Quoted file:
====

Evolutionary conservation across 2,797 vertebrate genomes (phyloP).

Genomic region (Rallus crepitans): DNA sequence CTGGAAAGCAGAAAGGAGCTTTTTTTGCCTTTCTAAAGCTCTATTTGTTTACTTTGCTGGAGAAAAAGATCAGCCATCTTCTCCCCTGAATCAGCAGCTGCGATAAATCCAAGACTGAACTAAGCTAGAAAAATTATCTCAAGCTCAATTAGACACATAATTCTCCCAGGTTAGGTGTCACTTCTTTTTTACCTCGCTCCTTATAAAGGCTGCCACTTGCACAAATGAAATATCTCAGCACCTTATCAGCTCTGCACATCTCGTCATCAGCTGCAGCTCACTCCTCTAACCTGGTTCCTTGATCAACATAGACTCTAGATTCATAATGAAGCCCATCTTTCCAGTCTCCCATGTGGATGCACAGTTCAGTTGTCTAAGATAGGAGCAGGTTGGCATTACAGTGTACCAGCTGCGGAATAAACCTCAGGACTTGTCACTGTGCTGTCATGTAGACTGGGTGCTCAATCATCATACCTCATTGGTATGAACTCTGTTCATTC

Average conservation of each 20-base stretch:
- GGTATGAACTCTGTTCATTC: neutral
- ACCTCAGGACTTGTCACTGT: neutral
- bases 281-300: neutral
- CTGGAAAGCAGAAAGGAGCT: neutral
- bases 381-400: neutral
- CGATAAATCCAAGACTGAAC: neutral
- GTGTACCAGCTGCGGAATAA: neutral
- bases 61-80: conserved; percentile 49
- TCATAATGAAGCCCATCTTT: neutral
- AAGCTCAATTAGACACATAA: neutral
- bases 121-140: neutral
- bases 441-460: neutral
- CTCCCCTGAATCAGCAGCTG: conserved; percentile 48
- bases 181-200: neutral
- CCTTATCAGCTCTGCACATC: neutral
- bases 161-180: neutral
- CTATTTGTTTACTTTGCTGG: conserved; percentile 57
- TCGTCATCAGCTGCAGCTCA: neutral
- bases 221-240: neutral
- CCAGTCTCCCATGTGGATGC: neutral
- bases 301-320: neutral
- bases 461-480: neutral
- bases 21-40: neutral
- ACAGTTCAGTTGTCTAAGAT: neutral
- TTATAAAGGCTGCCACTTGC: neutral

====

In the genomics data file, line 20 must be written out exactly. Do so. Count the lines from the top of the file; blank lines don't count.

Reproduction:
- CTATTTGTTTACTTTGCTGG: conserved; percentile 57